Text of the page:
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I Cannot Tell a Lie and Other Modern-Day BS


My mother often said, “If you always tell the truth you’ll never have to worry about your memory.” Or was that Mark Twain? I can’t remember.

That’s because I am becoming a big fat liar with a mud-clogged memory.

Here’s a perfect example … a few weeks ago my husband and I went to Rite Aid to get flu shots. In order to receive our vaccinations we each had to fill out a two-page form. It had standard stuff like name, address, birth date, email, allergies.

My defenses went up at the sight of this questionnaire though. Why does Rite Aid need to know my birthday and phone number and where I live? So without thinking too hard, I wrote in mostly fake information — a long-ago disconnected fax number for my phone number, a PO box with the wrong zip code, a fake birthday. My husband did the same, as he always does with stuff like this. The difference is that he’s memorized all his fake info. I wing it every time.

This time I got caught.

It was during the third step of this four-step process that it happened. After filling out the paperwork a pharmacist entered our data into one computer and then told us to go stand in a different line to pay at another counter. We waited for eons, then finally made it to the front where another pharmacist, Stacy, asked us for our birthdays so she could pull up our records on her computer.

My husband churned his off effortlessly. I, on the other hand, went blank. Between my daughter trying to convince me to let her buy stuffed animals and all sorts of things she didn’t need and me trying to find a new pair of reading glasses, that piece of information had evaporated from my memory.

“July … ummm … let’s see … July 7th? Ummm … 1967? Yeah, that’s it, July 7th,” I stammered like John Lovitz in his ‘90s SNL skit.

“Are you sure?” The pharmacist looked at me like I was insane.

She typed it in, then shook her head. “You don’t know your birthday?” When I murmured to my husband that I couldn’t remember which date I had written, her eyebrows flew up, then her eyes harpooned me.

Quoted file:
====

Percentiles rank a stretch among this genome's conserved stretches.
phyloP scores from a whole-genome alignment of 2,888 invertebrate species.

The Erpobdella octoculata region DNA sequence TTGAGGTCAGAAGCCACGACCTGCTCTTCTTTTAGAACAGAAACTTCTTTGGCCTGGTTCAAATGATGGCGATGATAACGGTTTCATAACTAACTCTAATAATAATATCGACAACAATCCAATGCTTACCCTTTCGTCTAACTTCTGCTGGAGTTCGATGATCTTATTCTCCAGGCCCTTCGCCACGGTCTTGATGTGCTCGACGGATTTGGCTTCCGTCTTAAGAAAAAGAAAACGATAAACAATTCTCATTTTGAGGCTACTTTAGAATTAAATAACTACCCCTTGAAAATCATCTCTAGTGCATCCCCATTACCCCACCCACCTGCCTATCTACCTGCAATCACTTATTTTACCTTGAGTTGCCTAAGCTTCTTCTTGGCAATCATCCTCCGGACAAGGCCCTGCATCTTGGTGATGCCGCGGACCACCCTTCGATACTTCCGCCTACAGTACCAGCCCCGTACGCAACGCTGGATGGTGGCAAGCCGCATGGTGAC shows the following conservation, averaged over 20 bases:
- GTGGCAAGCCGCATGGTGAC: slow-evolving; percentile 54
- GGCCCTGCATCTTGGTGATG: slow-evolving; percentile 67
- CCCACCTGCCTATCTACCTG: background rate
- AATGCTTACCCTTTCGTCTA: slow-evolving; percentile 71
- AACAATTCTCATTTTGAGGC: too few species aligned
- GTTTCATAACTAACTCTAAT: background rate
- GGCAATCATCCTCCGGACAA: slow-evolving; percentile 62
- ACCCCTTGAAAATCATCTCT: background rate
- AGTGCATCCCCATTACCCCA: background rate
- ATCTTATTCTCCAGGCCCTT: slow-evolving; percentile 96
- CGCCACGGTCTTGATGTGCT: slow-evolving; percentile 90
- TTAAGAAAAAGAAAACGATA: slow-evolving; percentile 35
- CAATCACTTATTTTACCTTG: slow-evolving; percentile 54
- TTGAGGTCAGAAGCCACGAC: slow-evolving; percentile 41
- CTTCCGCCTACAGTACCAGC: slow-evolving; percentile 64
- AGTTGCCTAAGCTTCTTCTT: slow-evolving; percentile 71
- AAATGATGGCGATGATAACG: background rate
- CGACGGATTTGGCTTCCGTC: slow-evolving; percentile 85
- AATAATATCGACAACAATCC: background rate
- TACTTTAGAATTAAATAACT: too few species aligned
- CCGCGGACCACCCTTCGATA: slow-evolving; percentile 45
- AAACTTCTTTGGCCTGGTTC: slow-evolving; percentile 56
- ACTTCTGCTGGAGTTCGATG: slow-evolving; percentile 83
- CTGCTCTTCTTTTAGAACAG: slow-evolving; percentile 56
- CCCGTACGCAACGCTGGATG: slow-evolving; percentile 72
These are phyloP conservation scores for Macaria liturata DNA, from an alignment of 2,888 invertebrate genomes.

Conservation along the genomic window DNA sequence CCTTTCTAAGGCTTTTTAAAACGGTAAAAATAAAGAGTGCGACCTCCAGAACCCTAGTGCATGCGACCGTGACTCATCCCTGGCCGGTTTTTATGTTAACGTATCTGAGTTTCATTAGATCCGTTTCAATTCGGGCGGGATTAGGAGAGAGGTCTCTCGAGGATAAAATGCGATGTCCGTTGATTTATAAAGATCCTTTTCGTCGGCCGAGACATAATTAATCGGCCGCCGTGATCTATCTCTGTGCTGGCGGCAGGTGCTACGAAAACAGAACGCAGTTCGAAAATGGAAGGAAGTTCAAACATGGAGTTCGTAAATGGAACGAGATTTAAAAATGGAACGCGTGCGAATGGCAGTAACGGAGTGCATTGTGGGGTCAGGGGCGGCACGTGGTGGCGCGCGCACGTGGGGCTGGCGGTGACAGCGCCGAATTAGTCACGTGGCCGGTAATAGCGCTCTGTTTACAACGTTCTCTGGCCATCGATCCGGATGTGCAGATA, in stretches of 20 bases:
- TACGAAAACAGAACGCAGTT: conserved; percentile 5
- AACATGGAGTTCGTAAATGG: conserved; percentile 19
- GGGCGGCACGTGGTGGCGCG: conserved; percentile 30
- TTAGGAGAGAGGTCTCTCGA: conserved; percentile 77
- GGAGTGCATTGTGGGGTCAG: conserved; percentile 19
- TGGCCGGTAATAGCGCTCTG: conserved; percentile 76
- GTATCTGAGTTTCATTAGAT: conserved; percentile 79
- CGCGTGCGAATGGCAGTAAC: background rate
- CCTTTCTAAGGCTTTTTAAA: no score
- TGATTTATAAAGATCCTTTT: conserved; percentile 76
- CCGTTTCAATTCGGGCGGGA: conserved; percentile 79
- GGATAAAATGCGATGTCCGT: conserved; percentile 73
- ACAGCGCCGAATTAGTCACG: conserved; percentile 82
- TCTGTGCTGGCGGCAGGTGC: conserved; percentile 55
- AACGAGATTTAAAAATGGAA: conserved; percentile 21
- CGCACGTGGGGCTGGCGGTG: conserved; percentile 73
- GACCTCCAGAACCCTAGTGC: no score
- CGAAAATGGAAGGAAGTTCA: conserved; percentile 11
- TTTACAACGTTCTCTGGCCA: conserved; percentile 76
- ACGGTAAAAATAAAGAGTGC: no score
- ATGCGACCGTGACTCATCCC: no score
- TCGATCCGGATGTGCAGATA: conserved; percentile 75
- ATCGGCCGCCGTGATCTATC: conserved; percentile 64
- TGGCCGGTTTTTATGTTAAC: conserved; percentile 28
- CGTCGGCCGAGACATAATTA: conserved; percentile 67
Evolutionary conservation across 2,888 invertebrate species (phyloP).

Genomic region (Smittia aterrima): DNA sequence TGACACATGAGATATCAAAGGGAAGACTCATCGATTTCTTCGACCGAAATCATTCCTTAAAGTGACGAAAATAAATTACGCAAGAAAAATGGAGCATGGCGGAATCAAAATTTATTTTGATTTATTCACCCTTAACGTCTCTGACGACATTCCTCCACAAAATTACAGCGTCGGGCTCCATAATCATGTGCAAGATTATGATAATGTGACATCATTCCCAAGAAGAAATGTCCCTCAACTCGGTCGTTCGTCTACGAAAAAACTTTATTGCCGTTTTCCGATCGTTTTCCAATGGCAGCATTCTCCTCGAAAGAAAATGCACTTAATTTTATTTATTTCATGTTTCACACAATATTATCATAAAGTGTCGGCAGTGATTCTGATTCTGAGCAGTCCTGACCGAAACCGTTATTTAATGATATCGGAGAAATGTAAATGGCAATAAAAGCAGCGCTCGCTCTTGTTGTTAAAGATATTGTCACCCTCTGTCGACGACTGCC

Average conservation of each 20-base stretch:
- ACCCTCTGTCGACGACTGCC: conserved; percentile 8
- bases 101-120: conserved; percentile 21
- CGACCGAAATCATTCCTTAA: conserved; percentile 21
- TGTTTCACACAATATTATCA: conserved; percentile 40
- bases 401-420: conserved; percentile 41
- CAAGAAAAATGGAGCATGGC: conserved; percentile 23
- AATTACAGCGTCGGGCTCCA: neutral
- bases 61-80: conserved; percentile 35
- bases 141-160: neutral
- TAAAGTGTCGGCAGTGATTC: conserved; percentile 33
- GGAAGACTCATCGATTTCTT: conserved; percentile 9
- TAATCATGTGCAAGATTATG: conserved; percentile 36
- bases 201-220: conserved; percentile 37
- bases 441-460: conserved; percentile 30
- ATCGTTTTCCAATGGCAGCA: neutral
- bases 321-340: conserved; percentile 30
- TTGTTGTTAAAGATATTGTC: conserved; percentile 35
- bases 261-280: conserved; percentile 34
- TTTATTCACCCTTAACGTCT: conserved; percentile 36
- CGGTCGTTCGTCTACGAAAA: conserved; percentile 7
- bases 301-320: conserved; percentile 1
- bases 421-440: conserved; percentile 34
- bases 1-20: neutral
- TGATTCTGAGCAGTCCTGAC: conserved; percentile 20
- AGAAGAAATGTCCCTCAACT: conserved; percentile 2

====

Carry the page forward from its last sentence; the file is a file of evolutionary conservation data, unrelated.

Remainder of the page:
I chuckled nervously then finally came clean. “Okay, okay, I have to admit I put a fake birthday. I’m paranoid about where all this information ends up on databases.”

I thought maybe she’d try to reassure me about their secure database or tell me that she understood my concern, but without so much as a smirk, she tramped off to the other computer to retrieve my fake information.

When she returned, punching in my birthday a little too hard on her keyboard, I was tempted to ask Stacy what day I was born, but I knew that it might incite an extra enthusiastic stab with the needle during step four of this already painful process.

All this nonsense left me simultaneously chuckling and cringing at how absurd our lives have become. Our techno society with never-ending databases and online everything has turned us into pathological liars (at least some of us) as we attempt to maintain our privacy and security.

Who doesn’t curse every time while trying to recall one of a bazillion passwords and usernames? Was it hubbabubba@1*2 or Nincompoopx10!? Am I writingchiquita or worddiva? Am I sassafras or sassypants?

All these aliases are turning my brain into mud.

And it’s not only online. I thought my daughter would keel over laughing when the clerk at Office Max looked at me and said, “Thank you, Ms. LaStrange,” as we completed our back-to-school shopping earlier this year. At some point I had signed up for a rewards card under the name Sophie LaStrange. I’m also Betty Boop at Ralphs, Lulu LaMoor at Safeway, and Penelope Popsicle at World Market. And of course I mostly use phone numbers from long ago.

My husband has his share of names and numbers, too. You can imagine. And now our young daughter is joining the insanity, as she is required to remember online names and passwords for her school homework.

Fortunately, our dog Doodles still goes by his real name. After all, to whom would all those marketing gurus send junk mail … not to mention his free subscription of Family Circle?

Becky Green Aaronson is the author of Steve & i: One Photographer’s Improbable Journey with Steve Jobs, and she writes for a variety of publications including Edible Santa Barbara, Aspen Magazine, Runner’s World, and Adventure Cyclist. You can find her on Twitter @wordmuse when she can remember her password.

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